Legally, advisers must only sell investments that are appropriate for the investor based on the customer’s time horizon and risk tolerance. A financial planner, particularly one who is certified, is held to a different standard. A financial planner must give advice always with the customer’s interest in mind. That’s the fiduciary standard, and it would be the difference between a planner recommending a low-cost portfolio of index funds and an adviser or salesperson making decisions based on what’s more lucrative for the firm.

President Obama wants to change the regulations so all financial advisers, everyone who works for a bank and offers advice on investment decisions, are held to this fiduciary standard. This probably has more of an effect on what happens when you call up your employer’s 401(k) plan sponsor to ask for investment advice.

It’s clear why banks have no interest in adhering to a fiduciary standard. If stockbrokers were unable to sell all but the lowest-cost investments, it would change the entire nature of Wall Street. In order to stay in business, managers of active mutual funds would need to find a new way to sell their products. Banks would have to make up the income previously generated through incentives or kickbacks in other ways.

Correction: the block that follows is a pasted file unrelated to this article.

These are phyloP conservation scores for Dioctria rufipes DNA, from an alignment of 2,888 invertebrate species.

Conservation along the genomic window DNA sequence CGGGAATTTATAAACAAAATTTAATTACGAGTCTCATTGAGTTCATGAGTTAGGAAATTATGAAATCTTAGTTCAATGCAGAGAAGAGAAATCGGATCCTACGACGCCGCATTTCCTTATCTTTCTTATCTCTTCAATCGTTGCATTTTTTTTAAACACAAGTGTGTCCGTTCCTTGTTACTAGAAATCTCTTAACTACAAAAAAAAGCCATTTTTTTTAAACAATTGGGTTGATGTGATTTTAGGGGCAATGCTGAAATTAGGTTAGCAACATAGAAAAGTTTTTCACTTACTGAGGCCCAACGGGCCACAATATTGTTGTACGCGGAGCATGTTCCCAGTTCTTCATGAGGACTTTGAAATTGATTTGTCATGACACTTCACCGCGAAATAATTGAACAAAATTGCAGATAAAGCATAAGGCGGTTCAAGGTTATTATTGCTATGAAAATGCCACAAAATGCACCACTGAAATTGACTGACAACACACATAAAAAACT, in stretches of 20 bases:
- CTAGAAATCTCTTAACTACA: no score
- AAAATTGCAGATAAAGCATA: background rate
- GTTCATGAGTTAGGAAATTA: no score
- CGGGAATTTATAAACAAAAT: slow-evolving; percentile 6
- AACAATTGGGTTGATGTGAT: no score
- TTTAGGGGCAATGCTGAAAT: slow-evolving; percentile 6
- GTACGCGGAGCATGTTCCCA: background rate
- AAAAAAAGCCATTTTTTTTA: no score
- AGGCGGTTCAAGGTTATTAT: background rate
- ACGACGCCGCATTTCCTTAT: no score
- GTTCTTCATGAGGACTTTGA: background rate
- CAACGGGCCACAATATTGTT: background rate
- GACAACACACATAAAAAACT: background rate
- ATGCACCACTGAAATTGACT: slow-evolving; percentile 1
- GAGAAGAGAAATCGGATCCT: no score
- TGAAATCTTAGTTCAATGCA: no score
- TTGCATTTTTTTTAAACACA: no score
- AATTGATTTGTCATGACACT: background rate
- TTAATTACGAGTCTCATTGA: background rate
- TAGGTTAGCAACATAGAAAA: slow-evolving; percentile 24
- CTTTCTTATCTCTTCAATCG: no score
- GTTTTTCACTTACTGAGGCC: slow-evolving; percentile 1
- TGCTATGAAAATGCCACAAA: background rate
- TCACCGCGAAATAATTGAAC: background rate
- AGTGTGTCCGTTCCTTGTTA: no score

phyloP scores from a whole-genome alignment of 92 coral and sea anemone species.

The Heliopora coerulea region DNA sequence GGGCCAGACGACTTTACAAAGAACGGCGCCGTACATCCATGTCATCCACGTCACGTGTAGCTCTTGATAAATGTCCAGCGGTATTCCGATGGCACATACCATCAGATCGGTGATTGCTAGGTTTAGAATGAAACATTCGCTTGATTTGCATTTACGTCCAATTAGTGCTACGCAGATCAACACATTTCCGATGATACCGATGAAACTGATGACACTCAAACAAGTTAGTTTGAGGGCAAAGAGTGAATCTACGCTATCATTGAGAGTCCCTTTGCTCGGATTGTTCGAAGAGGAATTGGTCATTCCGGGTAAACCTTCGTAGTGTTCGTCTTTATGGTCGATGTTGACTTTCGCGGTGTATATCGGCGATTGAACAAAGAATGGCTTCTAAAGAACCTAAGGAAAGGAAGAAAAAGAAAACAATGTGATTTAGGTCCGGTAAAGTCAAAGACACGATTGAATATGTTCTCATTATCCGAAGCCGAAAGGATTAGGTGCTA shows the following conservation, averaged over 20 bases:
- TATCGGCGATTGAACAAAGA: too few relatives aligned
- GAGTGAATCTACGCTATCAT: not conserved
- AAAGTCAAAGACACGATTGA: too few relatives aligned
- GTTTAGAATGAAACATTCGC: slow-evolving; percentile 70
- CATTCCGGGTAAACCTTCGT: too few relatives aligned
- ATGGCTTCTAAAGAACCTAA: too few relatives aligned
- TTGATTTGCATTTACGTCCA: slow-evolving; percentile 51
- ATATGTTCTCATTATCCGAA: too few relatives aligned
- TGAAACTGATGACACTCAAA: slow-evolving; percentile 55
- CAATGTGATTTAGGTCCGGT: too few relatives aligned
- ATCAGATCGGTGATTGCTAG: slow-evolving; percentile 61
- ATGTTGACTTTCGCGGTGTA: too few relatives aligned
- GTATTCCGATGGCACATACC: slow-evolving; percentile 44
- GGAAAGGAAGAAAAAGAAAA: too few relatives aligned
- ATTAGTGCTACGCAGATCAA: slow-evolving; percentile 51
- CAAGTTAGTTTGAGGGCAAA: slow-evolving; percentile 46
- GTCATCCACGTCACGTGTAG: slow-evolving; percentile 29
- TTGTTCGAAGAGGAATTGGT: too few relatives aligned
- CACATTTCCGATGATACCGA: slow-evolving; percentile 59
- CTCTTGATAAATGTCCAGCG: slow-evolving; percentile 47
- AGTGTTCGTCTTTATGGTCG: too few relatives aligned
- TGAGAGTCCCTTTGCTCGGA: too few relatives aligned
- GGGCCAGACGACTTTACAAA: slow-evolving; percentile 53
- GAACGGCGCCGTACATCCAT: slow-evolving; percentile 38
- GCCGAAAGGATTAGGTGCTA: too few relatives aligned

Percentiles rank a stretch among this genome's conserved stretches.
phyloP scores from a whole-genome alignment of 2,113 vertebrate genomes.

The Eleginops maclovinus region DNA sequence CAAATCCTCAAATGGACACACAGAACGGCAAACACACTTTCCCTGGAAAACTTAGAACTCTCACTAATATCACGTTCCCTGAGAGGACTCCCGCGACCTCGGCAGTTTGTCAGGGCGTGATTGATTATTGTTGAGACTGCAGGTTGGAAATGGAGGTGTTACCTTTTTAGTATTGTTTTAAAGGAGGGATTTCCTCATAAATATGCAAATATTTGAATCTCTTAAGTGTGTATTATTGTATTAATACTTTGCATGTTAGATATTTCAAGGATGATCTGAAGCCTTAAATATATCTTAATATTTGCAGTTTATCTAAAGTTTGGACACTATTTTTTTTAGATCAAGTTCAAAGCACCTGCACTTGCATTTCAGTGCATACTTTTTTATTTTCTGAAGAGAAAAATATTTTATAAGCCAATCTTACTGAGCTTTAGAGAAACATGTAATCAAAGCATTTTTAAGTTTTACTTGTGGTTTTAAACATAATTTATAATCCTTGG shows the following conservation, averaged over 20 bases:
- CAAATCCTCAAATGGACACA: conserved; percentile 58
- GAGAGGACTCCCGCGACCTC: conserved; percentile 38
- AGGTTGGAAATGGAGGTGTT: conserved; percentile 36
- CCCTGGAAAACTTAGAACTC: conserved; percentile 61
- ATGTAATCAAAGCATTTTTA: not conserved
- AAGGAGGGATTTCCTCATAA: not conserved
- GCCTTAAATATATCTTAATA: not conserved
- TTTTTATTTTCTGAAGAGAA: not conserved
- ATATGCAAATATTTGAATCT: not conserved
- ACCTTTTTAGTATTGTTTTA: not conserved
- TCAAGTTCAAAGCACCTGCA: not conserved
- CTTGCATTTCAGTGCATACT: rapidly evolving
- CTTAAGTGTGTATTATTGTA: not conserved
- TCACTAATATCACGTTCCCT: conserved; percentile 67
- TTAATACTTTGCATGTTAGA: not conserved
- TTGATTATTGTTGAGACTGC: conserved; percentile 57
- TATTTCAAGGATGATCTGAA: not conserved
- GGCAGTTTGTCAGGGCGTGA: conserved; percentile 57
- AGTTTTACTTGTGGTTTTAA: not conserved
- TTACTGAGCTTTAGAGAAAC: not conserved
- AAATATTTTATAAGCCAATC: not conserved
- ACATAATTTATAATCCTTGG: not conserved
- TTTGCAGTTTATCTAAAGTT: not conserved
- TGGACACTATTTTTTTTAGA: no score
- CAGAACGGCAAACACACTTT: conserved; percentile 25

This is why the industry has reacted to the fiduciary standard proposal by claiming that the requested regulation would make it more difficult for the middle class to get financial advice. I don’t necessarily think that’s true. It might make investment sales at a bank less accessible to those without sufficient assets for the 1% fee to generate worthwhile revenue.

But that’s not the financial advice most people should be seeking — and I found that out when I attempted it myself. The middle class, whoever that may be — the not wealthy, who may be dealing with a growing retirement investment account, a house, and maybe some additional taxable investments — needs little in the way of investment sales and more in the way of basic financial planning advice. Maybe financial coaching.

Maybe there’s a different solution. More retail banks could offer financial planning or coaching, where the employees abide by the fiduciary standard, much like independent Certified Financial Planners. The model must work because Vanguard offers this service to its customers; there’s no reason why retail banks can’t figure out how to make sure the same type of service would be profitable.